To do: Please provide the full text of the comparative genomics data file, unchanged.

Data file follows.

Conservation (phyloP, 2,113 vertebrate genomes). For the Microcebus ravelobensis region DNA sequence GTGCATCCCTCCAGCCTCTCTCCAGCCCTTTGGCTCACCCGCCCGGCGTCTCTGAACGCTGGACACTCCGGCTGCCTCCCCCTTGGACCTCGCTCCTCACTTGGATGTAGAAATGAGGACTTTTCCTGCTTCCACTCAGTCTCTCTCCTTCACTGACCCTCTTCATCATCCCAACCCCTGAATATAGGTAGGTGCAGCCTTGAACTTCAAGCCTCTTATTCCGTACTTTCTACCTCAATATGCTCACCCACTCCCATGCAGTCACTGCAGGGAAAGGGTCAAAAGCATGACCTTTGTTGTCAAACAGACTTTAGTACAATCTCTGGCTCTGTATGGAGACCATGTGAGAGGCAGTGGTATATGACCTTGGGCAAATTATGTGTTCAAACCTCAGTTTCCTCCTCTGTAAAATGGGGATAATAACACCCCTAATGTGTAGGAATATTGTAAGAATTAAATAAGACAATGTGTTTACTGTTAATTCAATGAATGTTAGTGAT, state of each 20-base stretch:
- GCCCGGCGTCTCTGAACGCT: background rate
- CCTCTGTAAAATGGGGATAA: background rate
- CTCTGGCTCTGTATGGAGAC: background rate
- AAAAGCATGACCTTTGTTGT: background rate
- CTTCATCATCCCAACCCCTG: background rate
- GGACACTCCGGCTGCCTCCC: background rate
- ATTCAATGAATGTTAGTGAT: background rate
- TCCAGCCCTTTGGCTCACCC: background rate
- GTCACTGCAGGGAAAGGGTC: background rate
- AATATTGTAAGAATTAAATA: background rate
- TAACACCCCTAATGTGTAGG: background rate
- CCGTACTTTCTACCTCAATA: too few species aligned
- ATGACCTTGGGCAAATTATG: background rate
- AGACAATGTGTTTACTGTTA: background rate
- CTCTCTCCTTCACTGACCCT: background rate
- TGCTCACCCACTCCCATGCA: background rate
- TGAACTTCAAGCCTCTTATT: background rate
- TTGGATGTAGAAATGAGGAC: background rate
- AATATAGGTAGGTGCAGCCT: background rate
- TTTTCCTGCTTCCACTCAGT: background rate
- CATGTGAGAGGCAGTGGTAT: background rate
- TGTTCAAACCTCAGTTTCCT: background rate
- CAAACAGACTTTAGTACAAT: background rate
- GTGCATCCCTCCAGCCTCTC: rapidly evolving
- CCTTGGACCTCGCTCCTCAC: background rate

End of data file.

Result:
Conservation (phyloP, 2,113 vertebrate genomes). For the Microcebus ravelobensis region DNA sequence GTGCATCCCTCCAGCCTCTCTCCAGCCCTTTGGCTCACCCGCCCGGCGTCTCTGAACGCTGGACACTCCGGCTGCCTCCCCCTTGGACCTCGCTCCTCACTTGGATGTAGAAATGAGGACTTTTCCTGCTTCCACTCAGTCTCTCTCCTTCACTGACCCTCTTCATCATCCCAACCCCTGAATATAGGTAGGTGCAGCCTTGAACTTCAAGCCTCTTATTCCGTACTTTCTACCTCAATATGCTCACCCACTCCCATGCAGTCACTGCAGGGAAAGGGTCAAAAGCATGACCTTTGTTGTCAAACAGACTTTAGTACAATCTCTGGCTCTGTATGGAGACCATGTGAGAGGCAGTGGTATATGACCTTGGGCAAATTATGTGTTCAAACCTCAGTTTCCTCCTCTGTAAAATGGGGATAATAACACCCCTAATGTGTAGGAATATTGTAAGAATTAAATAAGACAATGTGTTTACTGTTAATTCAATGAATGTTAGTGAT, state of each 20-base stretch:
- GCCCGGCGTCTCTGAACGCT: background rate
- CCTCTGTAAAATGGGGATAA: background rate
- CTCTGGCTCTGTATGGAGAC: background rate
- AAAAGCATGACCTTTGTTGT: background rate
- CTTCATCATCCCAACCCCTG: background rate
- GGACACTCCGGCTGCCTCCC: background rate
- ATTCAATGAATGTTAGTGAT: background rate
- TCCAGCCCTTTGGCTCACCC: background rate
- GTCACTGCAGGGAAAGGGTC: background rate
- AATATTGTAAGAATTAAATA: background rate
- TAACACCCCTAATGTGTAGG: background rate
- CCGTACTTTCTACCTCAATA: too few species aligned
- ATGACCTTGGGCAAATTATG: background rate
- AGACAATGTGTTTACTGTTA: background rate
- CTCTCTCCTTCACTGACCCT: background rate
- TGCTCACCCACTCCCATGCA: background rate
- TGAACTTCAAGCCTCTTATT: background rate
- TTGGATGTAGAAATGAGGAC: background rate
- AATATAGGTAGGTGCAGCCT: background rate
- TTTTCCTGCTTCCACTCAGT: background rate
- CATGTGAGAGGCAGTGGTAT: background rate
- TGTTCAAACCTCAGTTTCCT: background rate
- CAAACAGACTTTAGTACAAT: background rate
- GTGCATCCCTCCAGCCTCTC: rapidly evolving
- CCTTGGACCTCGCTCCTCAC: background rate